Planning to reopen

Last updated June 8th, 2020

Preparing to reopen

As you prepare to reopen, start by consulting official CDC guidance as well as state, county, and city government communications to determine when it is legal and officially advisable to reopen. Reopening guidelines may vary based on the community you live in and the type of business that you operate. Make sure to review official guidelines carefully to understand reopening requirements and safeguards for your location and type of business.

Below you will find a selection of additional considerations to help you think through preparations for your business. The considerations are neither comprehensive nor exhaustive and should not be used as a substitute for official reopening guidelines.

For full illustrated documentation, please visit: Reopening workplaces amid COVID-19.

Health and safety

  • Refer to CDC guidelines for businesses and workplaces for federal health and safety recommendations.
  • Have the necessary cleaning instructions and operations in place (see the Reopening Guidance for Cleaning and Disinfecting Public Spaces, Workplaces, Businesses, Schools, and Homes).

    Increased cleaning of high-touch surfaces and spaces (eg, bathrooms)

    Reducing operating hours to accommodate additional cleaning

    Encouraging frequent and staggered sanitization breaks for all employees

    Emphasizing high-frequency, high-visibility cleaning

    Alternating and rotate lanes for cash registers to reduce congestion and allow for extra cleaning

    Providing disinfectants as well as dis-infected bags, carts, and trolleys at entry

  • Inform employees on public health guidance.

    Completing periodic health-risk categorization through at-home surveys

    Training employees on what to expect when returning to the workplace

    Establishing two-way communication channels as employees prepare for return

  • Check that employees are comfortable with returning to work.

    Use of masks required during employee commutes

    Contactless temperature checks prior to entry

    Staggered entry and work shifts

    Masks required and provided for employees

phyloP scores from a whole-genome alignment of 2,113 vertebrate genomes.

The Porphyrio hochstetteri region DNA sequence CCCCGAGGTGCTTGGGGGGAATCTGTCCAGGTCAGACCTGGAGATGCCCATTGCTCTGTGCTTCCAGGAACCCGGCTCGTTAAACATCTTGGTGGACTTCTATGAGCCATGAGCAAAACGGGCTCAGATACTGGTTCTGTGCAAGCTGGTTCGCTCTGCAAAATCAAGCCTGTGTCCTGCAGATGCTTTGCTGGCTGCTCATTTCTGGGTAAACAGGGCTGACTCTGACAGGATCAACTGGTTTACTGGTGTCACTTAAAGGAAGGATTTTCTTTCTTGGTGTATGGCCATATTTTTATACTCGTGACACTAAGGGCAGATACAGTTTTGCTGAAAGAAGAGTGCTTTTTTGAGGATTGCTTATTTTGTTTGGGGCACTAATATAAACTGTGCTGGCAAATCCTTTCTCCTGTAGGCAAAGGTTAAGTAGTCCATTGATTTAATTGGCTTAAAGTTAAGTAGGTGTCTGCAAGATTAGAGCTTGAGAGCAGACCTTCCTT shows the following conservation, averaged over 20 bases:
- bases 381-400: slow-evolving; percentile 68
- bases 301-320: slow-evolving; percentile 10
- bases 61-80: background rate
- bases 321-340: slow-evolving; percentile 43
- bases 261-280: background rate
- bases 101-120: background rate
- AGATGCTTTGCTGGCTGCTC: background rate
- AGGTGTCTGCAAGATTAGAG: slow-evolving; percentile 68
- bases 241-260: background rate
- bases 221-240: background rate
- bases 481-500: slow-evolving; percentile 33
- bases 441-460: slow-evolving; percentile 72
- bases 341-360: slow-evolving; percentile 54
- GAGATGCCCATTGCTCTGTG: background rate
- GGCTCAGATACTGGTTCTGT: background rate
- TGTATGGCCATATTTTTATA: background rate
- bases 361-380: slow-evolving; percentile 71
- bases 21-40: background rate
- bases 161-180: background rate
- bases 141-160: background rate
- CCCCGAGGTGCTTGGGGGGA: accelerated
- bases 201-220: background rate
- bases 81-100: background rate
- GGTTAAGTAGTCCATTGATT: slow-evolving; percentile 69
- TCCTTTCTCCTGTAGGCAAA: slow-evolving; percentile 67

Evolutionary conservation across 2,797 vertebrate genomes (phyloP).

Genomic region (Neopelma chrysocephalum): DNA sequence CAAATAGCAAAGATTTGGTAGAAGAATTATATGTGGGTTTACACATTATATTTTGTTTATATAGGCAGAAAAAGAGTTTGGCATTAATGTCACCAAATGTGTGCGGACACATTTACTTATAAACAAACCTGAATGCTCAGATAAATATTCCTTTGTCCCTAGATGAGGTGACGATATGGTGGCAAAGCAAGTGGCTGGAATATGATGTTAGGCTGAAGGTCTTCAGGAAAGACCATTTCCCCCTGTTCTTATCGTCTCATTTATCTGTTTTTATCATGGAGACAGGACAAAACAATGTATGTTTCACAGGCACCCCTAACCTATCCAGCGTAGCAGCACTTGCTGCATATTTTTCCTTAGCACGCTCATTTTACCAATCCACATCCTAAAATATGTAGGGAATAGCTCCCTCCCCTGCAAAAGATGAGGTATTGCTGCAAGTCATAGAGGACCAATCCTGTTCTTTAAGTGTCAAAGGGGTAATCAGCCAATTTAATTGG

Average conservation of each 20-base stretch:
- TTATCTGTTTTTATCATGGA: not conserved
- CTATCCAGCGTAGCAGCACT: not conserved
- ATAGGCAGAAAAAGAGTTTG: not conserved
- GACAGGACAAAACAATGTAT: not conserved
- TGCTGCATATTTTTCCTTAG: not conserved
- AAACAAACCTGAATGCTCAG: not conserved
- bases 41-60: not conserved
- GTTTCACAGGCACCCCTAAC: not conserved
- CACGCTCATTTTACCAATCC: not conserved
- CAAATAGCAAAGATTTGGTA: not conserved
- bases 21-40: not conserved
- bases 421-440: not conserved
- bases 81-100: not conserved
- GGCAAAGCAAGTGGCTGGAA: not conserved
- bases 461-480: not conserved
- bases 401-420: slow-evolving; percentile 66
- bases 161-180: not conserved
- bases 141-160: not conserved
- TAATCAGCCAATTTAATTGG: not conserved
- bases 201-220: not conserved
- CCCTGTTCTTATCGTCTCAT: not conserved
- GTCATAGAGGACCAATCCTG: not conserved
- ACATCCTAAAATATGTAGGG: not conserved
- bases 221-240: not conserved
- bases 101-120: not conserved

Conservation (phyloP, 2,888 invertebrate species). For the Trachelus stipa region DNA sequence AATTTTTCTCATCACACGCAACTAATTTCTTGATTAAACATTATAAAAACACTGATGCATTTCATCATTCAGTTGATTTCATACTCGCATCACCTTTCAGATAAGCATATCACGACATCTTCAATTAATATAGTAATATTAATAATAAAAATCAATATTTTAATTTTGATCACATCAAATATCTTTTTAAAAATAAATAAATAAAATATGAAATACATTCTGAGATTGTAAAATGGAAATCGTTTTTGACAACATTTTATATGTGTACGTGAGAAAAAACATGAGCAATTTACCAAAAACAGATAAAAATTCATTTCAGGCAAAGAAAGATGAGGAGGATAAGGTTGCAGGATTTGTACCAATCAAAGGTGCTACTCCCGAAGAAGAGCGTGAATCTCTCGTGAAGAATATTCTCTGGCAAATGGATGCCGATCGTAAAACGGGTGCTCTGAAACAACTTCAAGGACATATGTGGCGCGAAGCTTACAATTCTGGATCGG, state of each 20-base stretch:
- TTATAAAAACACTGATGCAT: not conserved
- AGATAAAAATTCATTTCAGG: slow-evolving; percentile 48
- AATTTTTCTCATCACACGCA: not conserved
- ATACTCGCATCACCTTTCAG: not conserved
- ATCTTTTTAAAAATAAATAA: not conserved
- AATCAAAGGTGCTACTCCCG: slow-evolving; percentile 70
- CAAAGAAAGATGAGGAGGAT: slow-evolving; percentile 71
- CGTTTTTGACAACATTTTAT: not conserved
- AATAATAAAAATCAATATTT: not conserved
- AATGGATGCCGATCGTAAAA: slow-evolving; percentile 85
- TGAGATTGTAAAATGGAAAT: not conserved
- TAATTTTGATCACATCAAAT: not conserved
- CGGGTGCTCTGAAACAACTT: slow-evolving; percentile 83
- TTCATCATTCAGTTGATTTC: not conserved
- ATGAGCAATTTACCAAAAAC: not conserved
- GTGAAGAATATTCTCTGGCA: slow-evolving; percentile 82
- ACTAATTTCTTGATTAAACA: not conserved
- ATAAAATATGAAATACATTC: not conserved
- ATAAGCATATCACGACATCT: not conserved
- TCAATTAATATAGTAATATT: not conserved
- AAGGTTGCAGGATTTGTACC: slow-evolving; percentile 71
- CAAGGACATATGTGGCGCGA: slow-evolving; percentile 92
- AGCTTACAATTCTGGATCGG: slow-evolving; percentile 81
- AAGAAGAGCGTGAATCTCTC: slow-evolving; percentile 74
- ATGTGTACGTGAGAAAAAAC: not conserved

Issuing clear guidance on sick leave, compensation and related policies

  • Continuously evaluate, update and improve safety measures.

Rethink the physical space

  • Set up proper safety signage inside and outside the business to give guidance to customers.

    Promoting healthy personal habits with high-visibility signage and media campaigns

    Highlighting new workplace-safety processes and policies on prominent displays

    Clear posters on safety guidance and sickness protocols

  • Reduce the number of physical touchpoints to the extent possible.

    Reorganizing seating and limiting headcount around one area

    Adopting “remote-first” culture of video conferencing even when in the office

    Limit sharing and disinfect PPE at regular intervals

    Ensuring physical separation between customers

    Removing or replacing high-touch communal resources

    Installing plexiglass barriers between employees and customers

    Migrating entirely to contactless payment

    Implementing curbside pickups, or define safety protocols for delivery workers and drivers

    Altering return and cancellation policies

  • Consider adjusting physical layout to enable sufficient space for customers and employees to move around.

    Improved air filtration and ventilation

    Implementing one-way store aisles with fewer sales specialists

  • Manage foot traffic of customers.

    Increasing controls at entry point

    Limiting on-site capacity

    Dedicating hours or spaces for vulnerable populations

  • In addition to referencing CDC and official state guidance, consider working with other organizations and businesses in your area that are facing similar challenges to find cooperative solutions.

Notify customers

  • Let customers know that your business is reopening (be clear about days and times that you’re open if they differ from your hours before the COVID-19 crisis).
  • Promote your hygiene and sanitation measures.
  • Email announcements and post on social media.
  • Place clear and visible signage on your storefront.
  • Use word of mouth in your community.

Prepare for post-infection

  • Have a plan in place to properly disinfect facilities if an infection occurs.

    Setting up clear measures to detect a COVID-19 positive case

    Having clear contact-tracing measures to track and identify individuals and facilities exposed to potential risk

    Communicate with employees who may have had contact with a COVID-19 positive patient

    Shut down facilities that have been exposed to COVID-19 for deep cleaning

    Establishing isolation and quarantine policies post-detection of an infected patient

    Creating clear policy for returning to facilities

  • Understand legal, liability, privacy, and cybersecurity requirements for testing.

For more information about the source, please visit COVID Response Center

The steps and resources listed are representative rather than exhaustive and are current as of date of publication. Please note that McKinsey & Company does not endorse any of the listed websites or their sponsors. The contents of this site, including any statements, articles, graphics, charts, checklists, and other materials (“Content”) are for informational purposes only. The Content is not intended to be a substitute for professional advice or to constitute medical or legal advice.